Journal of Political Risk, Vol. 7, No. 9, September 2019
By Douglas Black, Hong Kong University of Science and Technology
Carrie Lam has been allowed to withdraw Hong Kong’s maligned extradition bill after three months of continuing protests, but the situation continues to escalate. Protesting children are being taken from their families. There are allegations that protesters may have been killed by police and subsequently covered up. Both Beijing and the millions who live in the semi-autonomous territory are in need of real solutions, yet any solution to the current gridlock must include a serious look at the remaining demands represented by the protesters: remove Carrie Lam from her position, meaningfully investigate police misconduct, release activists and others in police custody, and safeguard Hong Kong’s nascent democracy.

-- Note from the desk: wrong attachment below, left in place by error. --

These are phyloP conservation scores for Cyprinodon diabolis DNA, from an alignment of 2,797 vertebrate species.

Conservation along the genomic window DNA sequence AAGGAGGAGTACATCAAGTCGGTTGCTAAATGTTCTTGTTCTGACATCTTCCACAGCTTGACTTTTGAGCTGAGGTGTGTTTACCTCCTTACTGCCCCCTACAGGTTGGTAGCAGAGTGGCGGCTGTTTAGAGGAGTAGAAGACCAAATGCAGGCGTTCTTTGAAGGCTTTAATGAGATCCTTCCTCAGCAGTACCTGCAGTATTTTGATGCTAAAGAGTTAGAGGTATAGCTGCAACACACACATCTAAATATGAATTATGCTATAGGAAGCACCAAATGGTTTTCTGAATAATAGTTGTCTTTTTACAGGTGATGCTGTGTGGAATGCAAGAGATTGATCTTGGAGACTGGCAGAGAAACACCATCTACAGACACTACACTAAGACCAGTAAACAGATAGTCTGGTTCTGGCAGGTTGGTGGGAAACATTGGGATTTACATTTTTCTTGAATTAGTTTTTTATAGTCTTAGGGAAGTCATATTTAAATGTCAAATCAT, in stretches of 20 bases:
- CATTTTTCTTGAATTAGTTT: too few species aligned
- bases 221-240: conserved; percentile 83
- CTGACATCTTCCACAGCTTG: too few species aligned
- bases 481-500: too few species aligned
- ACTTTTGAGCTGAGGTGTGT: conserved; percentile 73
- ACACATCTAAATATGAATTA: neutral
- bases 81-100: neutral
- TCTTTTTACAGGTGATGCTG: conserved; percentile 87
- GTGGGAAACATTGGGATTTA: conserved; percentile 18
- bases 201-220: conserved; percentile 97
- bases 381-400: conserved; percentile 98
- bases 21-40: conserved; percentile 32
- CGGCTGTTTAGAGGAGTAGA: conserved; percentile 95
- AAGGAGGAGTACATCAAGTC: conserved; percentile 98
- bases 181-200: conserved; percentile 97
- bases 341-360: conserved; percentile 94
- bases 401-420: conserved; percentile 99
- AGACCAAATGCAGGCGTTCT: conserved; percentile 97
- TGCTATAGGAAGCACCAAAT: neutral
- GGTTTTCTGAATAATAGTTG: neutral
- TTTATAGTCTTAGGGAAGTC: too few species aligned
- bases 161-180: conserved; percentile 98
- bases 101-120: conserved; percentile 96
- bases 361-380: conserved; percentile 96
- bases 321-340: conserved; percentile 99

Rather than the de-escalation Beijing intended by allowing the bill’s withdrawal, the situation is now made more precarious through two factors: (1) extreme pressure on Xi Jinping from both within the Party and beyond to quell the unrest before the PRC’s national day on October 1 and (2) a fundamental schism between the way the Party and many in the Chinese state see reality through their “China Dream” and the reality of the lives of millions of Hongkongers.